Last week I was lucky enough to visit sunny California for a conference. While I didn’t have a lot of spare time for sightseeing, I knew that I had to make a trip to the Los Angeles County Museum of Art. The last time I was in LA, I spent an entire, exhausting day there trying to see as many of the pavilions as I could. This year I limited myself to the Broad Contemporary Art Museum, which was designed by Renzo Piano and opened in 2008.
The building reflects the sense of whimsy displayed by many of the artworks inside. If visitors take the outdoor escalator to the third floor, they are rewarded with a remarkable view of the iconic Hollywood sign.
(Barbara Kruger, Untitled (Shafted), Photo: Unframed)
Or one can enter on the ground floor and take the massive glass elevator, which provides an opportunity to examine Barbara Kruger’s three-story installation Untitled (Shafted) up close as it slowly rises and descends.
Currently on display are two of Robert Therrien’s monumental dish sculptures. Much of this artist’s work has focused on transforming everyday items and he often involves a sense of movement. As you walk around the stacks of dishes, they appear to wobble as if they might topple at any moment.
Many of the pieces in the Broad are monumental in scale, none more so than Chris Burden’s kinetic sculpture Metropolis II. Like the dream creation of a ten-year old boy, Metropolis II fills a room with hundreds of structures enveloped by roads and train tracks. Hundreds of cars race around the track providing, as the artist states, “the stress of living in a dynamic, active, and bustling 21st Century city.”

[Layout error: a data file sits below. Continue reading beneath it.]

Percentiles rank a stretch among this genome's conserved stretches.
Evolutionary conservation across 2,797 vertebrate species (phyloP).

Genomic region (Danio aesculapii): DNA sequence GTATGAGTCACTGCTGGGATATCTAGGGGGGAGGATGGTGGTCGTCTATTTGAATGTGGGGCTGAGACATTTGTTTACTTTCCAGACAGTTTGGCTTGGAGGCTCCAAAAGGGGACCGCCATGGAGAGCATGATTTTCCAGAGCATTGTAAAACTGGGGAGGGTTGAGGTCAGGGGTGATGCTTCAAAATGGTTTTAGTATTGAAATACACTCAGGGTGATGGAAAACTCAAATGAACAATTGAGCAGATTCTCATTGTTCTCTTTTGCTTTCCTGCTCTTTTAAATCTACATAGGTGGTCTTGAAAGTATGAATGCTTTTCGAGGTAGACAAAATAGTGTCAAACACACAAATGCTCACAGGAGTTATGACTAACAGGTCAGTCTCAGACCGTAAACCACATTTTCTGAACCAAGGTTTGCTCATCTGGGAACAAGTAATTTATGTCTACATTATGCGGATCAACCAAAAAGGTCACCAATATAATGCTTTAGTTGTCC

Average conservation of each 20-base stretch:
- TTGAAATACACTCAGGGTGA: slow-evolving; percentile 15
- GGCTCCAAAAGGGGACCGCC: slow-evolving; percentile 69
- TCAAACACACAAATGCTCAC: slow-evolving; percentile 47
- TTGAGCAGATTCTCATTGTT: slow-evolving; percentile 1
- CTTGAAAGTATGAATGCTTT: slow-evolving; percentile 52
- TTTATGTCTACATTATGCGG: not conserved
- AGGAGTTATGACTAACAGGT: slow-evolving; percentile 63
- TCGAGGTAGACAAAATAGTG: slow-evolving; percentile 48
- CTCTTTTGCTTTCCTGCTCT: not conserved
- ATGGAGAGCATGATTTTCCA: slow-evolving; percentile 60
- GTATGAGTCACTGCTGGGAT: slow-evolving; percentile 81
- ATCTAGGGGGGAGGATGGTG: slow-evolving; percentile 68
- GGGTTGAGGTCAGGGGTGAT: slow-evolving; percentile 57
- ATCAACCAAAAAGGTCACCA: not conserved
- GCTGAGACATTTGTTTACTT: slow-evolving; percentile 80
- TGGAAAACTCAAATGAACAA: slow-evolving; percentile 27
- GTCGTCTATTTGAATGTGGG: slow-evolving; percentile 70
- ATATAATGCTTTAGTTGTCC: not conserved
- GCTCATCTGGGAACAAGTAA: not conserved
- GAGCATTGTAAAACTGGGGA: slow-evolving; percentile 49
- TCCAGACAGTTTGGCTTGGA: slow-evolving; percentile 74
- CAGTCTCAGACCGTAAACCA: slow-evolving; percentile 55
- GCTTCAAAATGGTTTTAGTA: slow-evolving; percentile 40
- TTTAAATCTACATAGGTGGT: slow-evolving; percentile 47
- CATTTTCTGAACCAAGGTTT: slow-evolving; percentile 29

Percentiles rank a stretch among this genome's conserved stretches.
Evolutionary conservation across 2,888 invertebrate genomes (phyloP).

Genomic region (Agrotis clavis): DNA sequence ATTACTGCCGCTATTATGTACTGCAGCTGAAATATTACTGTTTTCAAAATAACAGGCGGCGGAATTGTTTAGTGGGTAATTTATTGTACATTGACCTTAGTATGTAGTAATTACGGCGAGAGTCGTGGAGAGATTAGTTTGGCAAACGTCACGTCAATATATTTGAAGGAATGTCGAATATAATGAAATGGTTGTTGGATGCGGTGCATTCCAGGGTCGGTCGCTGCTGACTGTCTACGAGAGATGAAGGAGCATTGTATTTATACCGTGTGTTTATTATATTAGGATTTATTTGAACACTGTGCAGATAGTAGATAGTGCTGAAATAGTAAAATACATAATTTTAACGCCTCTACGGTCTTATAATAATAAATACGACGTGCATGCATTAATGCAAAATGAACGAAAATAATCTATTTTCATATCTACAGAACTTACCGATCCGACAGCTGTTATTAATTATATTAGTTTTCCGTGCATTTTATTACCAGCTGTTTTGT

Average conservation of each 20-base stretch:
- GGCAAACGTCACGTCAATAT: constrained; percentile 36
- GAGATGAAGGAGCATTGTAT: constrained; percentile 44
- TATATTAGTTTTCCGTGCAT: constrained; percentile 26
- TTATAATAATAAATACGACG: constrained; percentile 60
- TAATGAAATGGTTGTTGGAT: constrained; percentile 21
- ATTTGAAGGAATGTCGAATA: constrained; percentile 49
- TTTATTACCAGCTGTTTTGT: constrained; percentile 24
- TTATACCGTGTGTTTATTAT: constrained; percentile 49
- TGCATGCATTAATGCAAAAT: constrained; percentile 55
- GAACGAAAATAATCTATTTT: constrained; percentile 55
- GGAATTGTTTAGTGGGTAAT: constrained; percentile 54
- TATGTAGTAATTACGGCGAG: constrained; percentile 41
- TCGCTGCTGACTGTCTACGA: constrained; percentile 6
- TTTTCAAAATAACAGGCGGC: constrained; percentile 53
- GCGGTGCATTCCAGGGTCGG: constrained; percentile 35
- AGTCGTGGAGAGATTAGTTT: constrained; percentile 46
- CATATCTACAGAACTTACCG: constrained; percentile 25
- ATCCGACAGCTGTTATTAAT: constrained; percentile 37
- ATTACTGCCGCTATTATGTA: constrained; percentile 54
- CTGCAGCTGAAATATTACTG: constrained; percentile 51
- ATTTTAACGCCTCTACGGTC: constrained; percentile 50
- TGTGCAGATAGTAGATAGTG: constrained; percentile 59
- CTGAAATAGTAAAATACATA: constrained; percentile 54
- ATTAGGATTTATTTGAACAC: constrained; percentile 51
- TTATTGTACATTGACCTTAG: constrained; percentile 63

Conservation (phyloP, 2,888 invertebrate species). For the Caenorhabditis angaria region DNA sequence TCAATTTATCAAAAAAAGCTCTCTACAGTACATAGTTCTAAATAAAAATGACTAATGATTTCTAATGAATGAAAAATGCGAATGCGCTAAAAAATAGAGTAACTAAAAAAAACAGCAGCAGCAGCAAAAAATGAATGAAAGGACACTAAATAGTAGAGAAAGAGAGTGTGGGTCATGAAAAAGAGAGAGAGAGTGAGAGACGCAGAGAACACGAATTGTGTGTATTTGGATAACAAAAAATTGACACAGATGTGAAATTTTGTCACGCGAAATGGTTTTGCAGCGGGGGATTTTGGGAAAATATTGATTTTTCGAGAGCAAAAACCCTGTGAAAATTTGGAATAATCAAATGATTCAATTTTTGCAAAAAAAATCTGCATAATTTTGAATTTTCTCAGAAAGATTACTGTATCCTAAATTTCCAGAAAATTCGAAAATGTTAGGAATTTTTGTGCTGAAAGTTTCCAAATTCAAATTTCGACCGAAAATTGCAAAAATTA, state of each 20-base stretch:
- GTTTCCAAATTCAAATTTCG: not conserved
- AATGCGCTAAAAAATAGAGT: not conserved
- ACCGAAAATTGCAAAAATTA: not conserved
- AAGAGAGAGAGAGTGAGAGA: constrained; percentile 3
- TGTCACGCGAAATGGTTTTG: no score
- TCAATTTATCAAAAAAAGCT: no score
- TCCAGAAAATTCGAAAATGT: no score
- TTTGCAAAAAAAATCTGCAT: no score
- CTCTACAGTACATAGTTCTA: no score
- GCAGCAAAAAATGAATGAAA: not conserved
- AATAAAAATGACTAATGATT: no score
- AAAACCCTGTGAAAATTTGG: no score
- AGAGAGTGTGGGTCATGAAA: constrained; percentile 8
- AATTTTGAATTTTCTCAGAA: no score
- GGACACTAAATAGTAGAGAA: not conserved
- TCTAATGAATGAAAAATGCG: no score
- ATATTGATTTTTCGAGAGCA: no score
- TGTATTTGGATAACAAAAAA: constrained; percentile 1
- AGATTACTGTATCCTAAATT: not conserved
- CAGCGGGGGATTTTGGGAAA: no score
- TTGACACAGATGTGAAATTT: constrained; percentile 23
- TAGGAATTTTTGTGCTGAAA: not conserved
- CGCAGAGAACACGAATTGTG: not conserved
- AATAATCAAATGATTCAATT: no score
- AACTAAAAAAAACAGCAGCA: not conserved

When I first arrived, it wasn’t running (it is on only on for an hour at a time) but I was still struck by the scale of the work and the many small details that caught my eye. However, when I returned to see it in motion, I was truly mesmerized.
Richard Serra’s Band provided a more contemplative experience. The large, curving metal sculpture invites visitors to explore its internal spaces, reminiscent of a meditation maze.
I ended my visit to the Broad Contemporary Art Museum by spending some time in the large room that holds only Bruce Nauman’s For Beginners. The viewer is almost overwhelmed by the sound of the artist’s voice as he counts out the various combinations of finger positions shown on the large screen in the center of the room.
(Chris Burden, Urban Light, Photo: Art and Perception)
My time at LACMA was short but extremely rewarding. If, unlike me, you are lucky enough to be there at nightfall, make sure to stop by Urban Light, another installation by Chris Burden. The softly glowing light provides a great contrast to his frantic Metropolis II and it is the perfect spot to quietly contemplate the fantastic artworks in the Broad’s collection.